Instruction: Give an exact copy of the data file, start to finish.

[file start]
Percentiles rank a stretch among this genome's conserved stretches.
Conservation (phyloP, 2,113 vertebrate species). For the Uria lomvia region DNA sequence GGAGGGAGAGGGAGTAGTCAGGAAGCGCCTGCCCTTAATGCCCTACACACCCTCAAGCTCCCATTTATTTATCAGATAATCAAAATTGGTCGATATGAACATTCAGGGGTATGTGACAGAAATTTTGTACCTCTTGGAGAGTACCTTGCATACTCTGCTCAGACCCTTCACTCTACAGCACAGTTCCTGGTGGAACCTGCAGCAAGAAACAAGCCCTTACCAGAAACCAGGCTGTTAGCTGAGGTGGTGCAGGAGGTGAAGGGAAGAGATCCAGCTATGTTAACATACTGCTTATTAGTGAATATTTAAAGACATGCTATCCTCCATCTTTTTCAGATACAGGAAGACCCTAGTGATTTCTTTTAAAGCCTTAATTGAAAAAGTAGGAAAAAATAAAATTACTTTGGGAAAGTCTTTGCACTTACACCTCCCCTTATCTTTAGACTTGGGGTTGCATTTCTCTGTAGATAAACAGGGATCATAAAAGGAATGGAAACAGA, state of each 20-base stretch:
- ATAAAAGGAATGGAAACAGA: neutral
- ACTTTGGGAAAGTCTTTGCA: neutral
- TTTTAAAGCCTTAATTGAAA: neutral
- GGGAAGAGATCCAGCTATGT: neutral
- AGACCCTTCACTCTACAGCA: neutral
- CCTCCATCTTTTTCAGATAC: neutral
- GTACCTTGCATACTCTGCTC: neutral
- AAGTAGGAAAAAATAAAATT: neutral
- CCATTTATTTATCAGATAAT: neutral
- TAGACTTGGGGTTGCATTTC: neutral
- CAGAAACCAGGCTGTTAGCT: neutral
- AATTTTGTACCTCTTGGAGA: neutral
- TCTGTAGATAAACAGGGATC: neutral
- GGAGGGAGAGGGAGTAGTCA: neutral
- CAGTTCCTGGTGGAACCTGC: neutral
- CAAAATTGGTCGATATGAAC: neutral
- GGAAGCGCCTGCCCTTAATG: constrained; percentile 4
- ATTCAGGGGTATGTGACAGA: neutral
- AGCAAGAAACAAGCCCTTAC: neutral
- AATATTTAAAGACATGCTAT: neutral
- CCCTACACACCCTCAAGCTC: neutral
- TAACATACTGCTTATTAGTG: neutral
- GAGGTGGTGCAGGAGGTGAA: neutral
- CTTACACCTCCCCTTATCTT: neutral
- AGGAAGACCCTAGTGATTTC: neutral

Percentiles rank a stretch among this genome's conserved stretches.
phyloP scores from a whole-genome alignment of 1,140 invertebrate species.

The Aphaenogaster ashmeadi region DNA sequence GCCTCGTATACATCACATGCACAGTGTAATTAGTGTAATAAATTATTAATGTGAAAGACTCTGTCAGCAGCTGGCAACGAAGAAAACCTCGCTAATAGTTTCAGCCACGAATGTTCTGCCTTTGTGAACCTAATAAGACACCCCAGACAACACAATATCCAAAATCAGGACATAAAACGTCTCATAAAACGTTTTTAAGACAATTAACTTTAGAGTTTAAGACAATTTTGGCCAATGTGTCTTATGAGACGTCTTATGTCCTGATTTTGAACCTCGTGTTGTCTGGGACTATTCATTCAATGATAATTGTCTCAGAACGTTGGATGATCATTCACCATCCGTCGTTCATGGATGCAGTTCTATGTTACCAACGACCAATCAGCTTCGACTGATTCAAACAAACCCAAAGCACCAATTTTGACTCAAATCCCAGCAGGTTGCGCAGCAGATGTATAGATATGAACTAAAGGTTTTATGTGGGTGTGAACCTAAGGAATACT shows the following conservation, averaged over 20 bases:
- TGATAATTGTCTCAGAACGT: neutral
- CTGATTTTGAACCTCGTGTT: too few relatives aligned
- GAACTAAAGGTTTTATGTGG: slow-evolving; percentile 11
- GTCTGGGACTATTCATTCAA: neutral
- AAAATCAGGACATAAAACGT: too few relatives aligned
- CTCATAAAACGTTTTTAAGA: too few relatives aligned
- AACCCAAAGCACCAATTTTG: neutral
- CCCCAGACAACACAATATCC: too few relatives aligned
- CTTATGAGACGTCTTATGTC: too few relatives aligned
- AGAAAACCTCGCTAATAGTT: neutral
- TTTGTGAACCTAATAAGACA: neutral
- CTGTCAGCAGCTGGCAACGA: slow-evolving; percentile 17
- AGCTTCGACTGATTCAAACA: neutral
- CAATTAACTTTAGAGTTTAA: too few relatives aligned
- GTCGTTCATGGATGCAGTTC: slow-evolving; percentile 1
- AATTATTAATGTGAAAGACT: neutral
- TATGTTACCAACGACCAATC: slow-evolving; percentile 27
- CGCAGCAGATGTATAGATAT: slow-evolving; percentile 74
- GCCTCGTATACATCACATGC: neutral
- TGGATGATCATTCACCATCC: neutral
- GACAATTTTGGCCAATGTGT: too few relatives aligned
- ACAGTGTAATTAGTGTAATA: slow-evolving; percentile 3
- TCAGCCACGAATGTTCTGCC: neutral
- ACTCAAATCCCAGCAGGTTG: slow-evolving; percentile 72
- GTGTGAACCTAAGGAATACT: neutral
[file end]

Percentiles rank a stretch among this genome's conserved stretches.
Conservation (phyloP, 2,113 vertebrate species). For the Uria lomvia region DNA sequence GGAGGGAGAGGGAGTAGTCAGGAAGCGCCTGCCCTTAATGCCCTACACACCCTCAAGCTCCCATTTATTTATCAGATAATCAAAATTGGTCGATATGAACATTCAGGGGTATGTGACAGAAATTTTGTACCTCTTGGAGAGTACCTTGCATACTCTGCTCAGACCCTTCACTCTACAGCACAGTTCCTGGTGGAACCTGCAGCAAGAAACAAGCCCTTACCAGAAACCAGGCTGTTAGCTGAGGTGGTGCAGGAGGTGAAGGGAAGAGATCCAGCTATGTTAACATACTGCTTATTAGTGAATATTTAAAGACATGCTATCCTCCATCTTTTTCAGATACAGGAAGACCCTAGTGATTTCTTTTAAAGCCTTAATTGAAAAAGTAGGAAAAAATAAAATTACTTTGGGAAAGTCTTTGCACTTACACCTCCCCTTATCTTTAGACTTGGGGTTGCATTTCTCTGTAGATAAACAGGGATCATAAAAGGAATGGAAACAGA, state of each 20-base stretch:
- ATAAAAGGAATGGAAACAGA: neutral
- ACTTTGGGAAAGTCTTTGCA: neutral
- TTTTAAAGCCTTAATTGAAA: neutral
- GGGAAGAGATCCAGCTATGT: neutral
- AGACCCTTCACTCTACAGCA: neutral
- CCTCCATCTTTTTCAGATAC: neutral
- GTACCTTGCATACTCTGCTC: neutral
- AAGTAGGAAAAAATAAAATT: neutral
- CCATTTATTTATCAGATAAT: neutral
- TAGACTTGGGGTTGCATTTC: neutral
- CAGAAACCAGGCTGTTAGCT: neutral
- AATTTTGTACCTCTTGGAGA: neutral
- TCTGTAGATAAACAGGGATC: neutral
- GGAGGGAGAGGGAGTAGTCA: neutral
- CAGTTCCTGGTGGAACCTGC: neutral
- CAAAATTGGTCGATATGAAC: neutral
- GGAAGCGCCTGCCCTTAATG: constrained; percentile 4
- ATTCAGGGGTATGTGACAGA: neutral
- AGCAAGAAACAAGCCCTTAC: neutral
- AATATTTAAAGACATGCTAT: neutral
- CCCTACACACCCTCAAGCTC: neutral
- TAACATACTGCTTATTAGTG: neutral
- GAGGTGGTGCAGGAGGTGAA: neutral
- CTTACACCTCCCCTTATCTT: neutral
- AGGAAGACCCTAGTGATTTC: neutral

Percentiles rank a stretch among this genome's conserved stretches.
phyloP scores from a whole-genome alignment of 1,140 invertebrate species.

The Aphaenogaster ashmeadi region DNA sequence GCCTCGTATACATCACATGCACAGTGTAATTAGTGTAATAAATTATTAATGTGAAAGACTCTGTCAGCAGCTGGCAACGAAGAAAACCTCGCTAATAGTTTCAGCCACGAATGTTCTGCCTTTGTGAACCTAATAAGACACCCCAGACAACACAATATCCAAAATCAGGACATAAAACGTCTCATAAAACGTTTTTAAGACAATTAACTTTAGAGTTTAAGACAATTTTGGCCAATGTGTCTTATGAGACGTCTTATGTCCTGATTTTGAACCTCGTGTTGTCTGGGACTATTCATTCAATGATAATTGTCTCAGAACGTTGGATGATCATTCACCATCCGTCGTTCATGGATGCAGTTCTATGTTACCAACGACCAATCAGCTTCGACTGATTCAAACAAACCCAAAGCACCAATTTTGACTCAAATCCCAGCAGGTTGCGCAGCAGATGTATAGATATGAACTAAAGGTTTTATGTGGGTGTGAACCTAAGGAATACT shows the following conservation, averaged over 20 bases:
- TGATAATTGTCTCAGAACGT: neutral
- CTGATTTTGAACCTCGTGTT: too few relatives aligned
- GAACTAAAGGTTTTATGTGG: slow-evolving; percentile 11
- GTCTGGGACTATTCATTCAA: neutral
- AAAATCAGGACATAAAACGT: too few relatives aligned
- CTCATAAAACGTTTTTAAGA: too few relatives aligned
- AACCCAAAGCACCAATTTTG: neutral
- CCCCAGACAACACAATATCC: too few relatives aligned
- CTTATGAGACGTCTTATGTC: too few relatives aligned
- AGAAAACCTCGCTAATAGTT: neutral
- TTTGTGAACCTAATAAGACA: neutral
- CTGTCAGCAGCTGGCAACGA: slow-evolving; percentile 17
- AGCTTCGACTGATTCAAACA: neutral
- CAATTAACTTTAGAGTTTAA: too few relatives aligned
- GTCGTTCATGGATGCAGTTC: slow-evolving; percentile 1
- AATTATTAATGTGAAAGACT: neutral
- TATGTTACCAACGACCAATC: slow-evolving; percentile 27
- CGCAGCAGATGTATAGATAT: slow-evolving; percentile 74
- GCCTCGTATACATCACATGC: neutral
- TGGATGATCATTCACCATCC: neutral
- GACAATTTTGGCCAATGTGT: too few relatives aligned
- ACAGTGTAATTAGTGTAATA: slow-evolving; percentile 3
- TCAGCCACGAATGTTCTGCC: neutral
- ACTCAAATCCCAGCAGGTTG: slow-evolving; percentile 72
- GTGTGAACCTAAGGAATACT: neutral